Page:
Ten seems the right age for a growth spurt. So perhaps we shouldn’t be surprised that Joedance Film Festival has added a third day to its annual run, created music and visual art components, expanded its roster of films to 18 and opened itself up for the first time to moviemakers with either North or South Carolina connections.
That’s just the news for the summer part of Joedance, which finally moves completely indoors Aug. 1-3. Joedance officials, who pepper the year-round calendar with fund-raisers and social events, now also plan to screen selected features every so often around uptown — including a Sept. 21 outing at Elmwood Cemetery, next to actor Randolph Scott’s grave.
The mission hasn’t changed: To raise money for rare pediatric cancer research and clinical trials at Levine Children’s Hospital in Charlotte. Festival founder Diane Restaino hopes to write a $30,000 check this time when all the proceeds and pledges come in, putting Joedance’s 10-year contribution to the hospital at $200,000.
But as audiences for uptown’s only annual film fest grow, she wants Joedance to grow, too.
“We were planning to open the judging to North and South Carolina this year, then go to three days next year,” said Restaino, mother of the “Joe” in the title. “But the demand was already there.”
Folks who went to the first festival in 2010 will remember it as a down-home event that often had to cope with a downpour. It took place in a courtyard in Fourth Ward, where Restaino and husband Mike lived. Viewers ate hot dogs, drank wine from plastic cups and brought their own folding chairs, trying to keep those away from cables that snaked around the tent floors (especially when storms whipped water underneath the flaps).
Nobody minded conditions much. Restaino was fulfilling a promise made to Joe, who had died of cancer the previous January at the age of 20. He’d asked her to raise money for cancer research, and she was doing it by giving local filmmakers exposure: First those with connections to Mecklenburg County, then North Carolinians, now Carolinians of any stripe.
“I promised Joe I would fund the projects on his legacy list, and I told the board I would stay at least until that was done,” Restaino said. “I have done that, though there were days I thought I couldn’t.” She’s especially proud of two accomplishments: Raising money to pay a research technician at the Pediatric Cancer Research Lab opening this fall and supplying Joedance interns for Levine Children’s Center. (Clemson University sophomore Emily Madsen is the third).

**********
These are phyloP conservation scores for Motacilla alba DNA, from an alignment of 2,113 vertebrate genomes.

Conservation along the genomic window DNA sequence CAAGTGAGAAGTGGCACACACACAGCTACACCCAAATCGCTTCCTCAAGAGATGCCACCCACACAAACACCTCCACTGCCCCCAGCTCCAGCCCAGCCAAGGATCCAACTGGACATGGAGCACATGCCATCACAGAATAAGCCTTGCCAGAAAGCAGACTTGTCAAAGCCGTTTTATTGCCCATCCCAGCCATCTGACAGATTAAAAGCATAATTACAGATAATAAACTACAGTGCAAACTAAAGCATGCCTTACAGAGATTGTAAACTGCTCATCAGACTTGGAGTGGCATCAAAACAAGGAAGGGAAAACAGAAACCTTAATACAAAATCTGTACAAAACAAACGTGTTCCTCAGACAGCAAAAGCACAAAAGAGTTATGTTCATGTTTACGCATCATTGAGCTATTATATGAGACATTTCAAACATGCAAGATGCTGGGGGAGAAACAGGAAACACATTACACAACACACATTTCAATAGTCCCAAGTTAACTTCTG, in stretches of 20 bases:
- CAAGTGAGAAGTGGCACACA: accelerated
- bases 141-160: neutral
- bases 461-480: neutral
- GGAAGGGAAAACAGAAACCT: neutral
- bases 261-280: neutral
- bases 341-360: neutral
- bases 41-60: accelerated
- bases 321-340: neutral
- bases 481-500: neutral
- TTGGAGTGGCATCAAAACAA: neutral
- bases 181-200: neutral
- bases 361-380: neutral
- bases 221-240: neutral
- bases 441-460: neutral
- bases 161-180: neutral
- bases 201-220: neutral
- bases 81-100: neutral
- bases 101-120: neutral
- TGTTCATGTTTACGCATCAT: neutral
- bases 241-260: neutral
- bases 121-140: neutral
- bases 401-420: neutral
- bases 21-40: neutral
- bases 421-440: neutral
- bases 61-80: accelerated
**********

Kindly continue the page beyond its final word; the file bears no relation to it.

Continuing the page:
Joedance made its first physical move last year, shifting a few blocks east to the Center for Dance and retaining a VIP tent outdoors for nostalgia’s sake. (“We’re done with that,” Restaino said. “Everybody’s going in where there’s air conditioning.”)
This year’s changes are conceptual, rather than geographic. Restaino and her friend Devlin McNeil, president and executive director of Arts+, agreed that Arts+ students should play music during the receptions. Sozo Gallery at 214 N. Tryon St. will hold an opening reception for “Gather,” a show featuring five local artists, from 5:30 p.m. to 8 p.m. on the opening night of Joedance.
The festival will show only shorts this year, offering six different ones each night in a roughly 50-50 mix of narratives and documentaries lasting two and a half hours. Though Joedance used to end each evening with a feature, Restaino said audiences grew restive watching long films after a succession of short ones. Features will now be relegated to screenings through the year, beginning with the Elmwood evening and continuing at Coco and the Director on Nov. 9.
One symbolic change caps the final night at the Center for Dance: Judges will present the first Joedance Award for best film. Because the festival keeps costs down as much as possible, the winner gets a trophy rather than cash. Joedance doesn’t pay travel expenses, either, though Restaino expects many filmmakers to come, including one from Texas and one from Pittsburgh.
“We have to put as much in the bank as possible, and filmmakers understand that,” she said. “We interviewed filmmakers last year, and many said it was the coolest thing to be involved with a festival that raises money for such a great cause. That’s what makes us unique.”
Joedance Film Festival
WHEN: Aug. 1-3. VIP reception starts at 6:30 p.m. Public reception starts at 7 p.m. Films screen at 8 p.m.
WHERE: McBride-Bonnefoux Center for Dance, 701 N. Tryon St.
TICKETS: $30, including the public reception; $65, including the VIP reception.
This story is part of an Observer underwriting project with the Thrive Campaign for the Arts, supporting arts journalism in Charlotte.